Carsten Wittmoser

Carsten Wittmoser, a tall, striking looking bass-baritone, fit the role of Jupiter, the god of Lotharios, to a tee. His burnished and virile voice had the tinge of arrogance and egotism that suited the role.

Die Liebe der Danae, Jupiter, Bard Summerscape Festival New York

Carsten Wittmoser is as evil and nasty as villains get – that is meant with the highest compliment, as he uses his powerful bass to spew hate and fear in the prison and at the audience most effectively.

Fidelio, Pizarro, Detroit Opera House


Holländer Arie Rehearsal

Holländer Finale REHEARSAL

Peter Besenbinder, Hänsel und Gretel!

Don Pizarro, Fidelio

Eine lyrische Sinfonie, Zemlinsky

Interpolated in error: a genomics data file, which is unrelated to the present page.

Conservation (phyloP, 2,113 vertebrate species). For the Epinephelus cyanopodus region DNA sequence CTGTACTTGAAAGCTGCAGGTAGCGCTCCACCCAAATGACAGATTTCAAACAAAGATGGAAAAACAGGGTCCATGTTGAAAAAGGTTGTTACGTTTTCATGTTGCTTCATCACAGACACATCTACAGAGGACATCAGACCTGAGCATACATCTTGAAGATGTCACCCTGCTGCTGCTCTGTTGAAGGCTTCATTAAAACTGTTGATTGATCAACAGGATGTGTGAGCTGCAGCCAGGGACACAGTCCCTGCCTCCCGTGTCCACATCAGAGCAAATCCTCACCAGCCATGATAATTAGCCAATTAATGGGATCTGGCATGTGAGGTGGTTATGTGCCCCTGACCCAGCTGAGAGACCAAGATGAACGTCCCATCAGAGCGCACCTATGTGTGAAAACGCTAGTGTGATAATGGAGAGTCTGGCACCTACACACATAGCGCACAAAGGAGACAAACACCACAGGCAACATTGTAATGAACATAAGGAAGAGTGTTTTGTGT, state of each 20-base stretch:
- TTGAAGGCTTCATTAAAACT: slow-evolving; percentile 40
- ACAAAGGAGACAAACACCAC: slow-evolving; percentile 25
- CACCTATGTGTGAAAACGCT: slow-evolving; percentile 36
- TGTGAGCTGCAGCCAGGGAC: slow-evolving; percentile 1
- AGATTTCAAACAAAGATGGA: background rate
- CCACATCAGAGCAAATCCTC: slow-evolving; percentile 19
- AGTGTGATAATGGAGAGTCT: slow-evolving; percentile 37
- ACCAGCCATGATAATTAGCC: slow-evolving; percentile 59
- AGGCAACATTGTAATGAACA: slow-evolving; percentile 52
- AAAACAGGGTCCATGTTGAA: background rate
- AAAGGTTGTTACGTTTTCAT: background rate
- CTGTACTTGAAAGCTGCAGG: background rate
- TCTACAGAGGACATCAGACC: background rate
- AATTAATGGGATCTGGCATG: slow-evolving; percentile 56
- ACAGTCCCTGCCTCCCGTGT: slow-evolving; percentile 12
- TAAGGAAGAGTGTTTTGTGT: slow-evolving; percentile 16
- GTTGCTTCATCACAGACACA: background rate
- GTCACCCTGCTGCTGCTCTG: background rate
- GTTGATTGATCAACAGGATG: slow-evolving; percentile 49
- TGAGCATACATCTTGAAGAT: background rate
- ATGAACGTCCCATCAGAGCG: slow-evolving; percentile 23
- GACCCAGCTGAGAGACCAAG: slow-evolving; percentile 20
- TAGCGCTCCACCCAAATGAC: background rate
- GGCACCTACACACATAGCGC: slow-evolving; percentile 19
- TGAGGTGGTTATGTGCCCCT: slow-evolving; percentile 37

9ª Sinfonia de Beethoven

In the title role Carsten Wittmoser left a deep, lasting impression with his well placed, incisive baritone. He was able to create impressive arches with his singing. Especially notable is his perfect diction.

Der fliegende Holländer, Titelpartie, Theater Bremen

What a difference with Carsten Wittmoser (Peter, the father) who presented us a gala of affection, diction and volume. He was neither to green nor to old and by far the only one of the cast who presented himself as an actor and vocally at the peak of his artistry.

Hänsel und Gretel, Peter, Palacio de Bellas Artes, México


Carsten Wittmoser gave us the great joy to let his voice slide through all the registration of Basilio and let it explode at the proper place.

Barbiere di Seviglia, Don Basilio, Palacio de Bellas Artes, México

With Carsten Wittmoser singing the Simone he had a Protagonist who determined from the very beginning the evening with never ceasing emphasis and a striking and rich baritone voice with perfect diction.

Eine florentinische Tragödie, Simone, Theater Bremen



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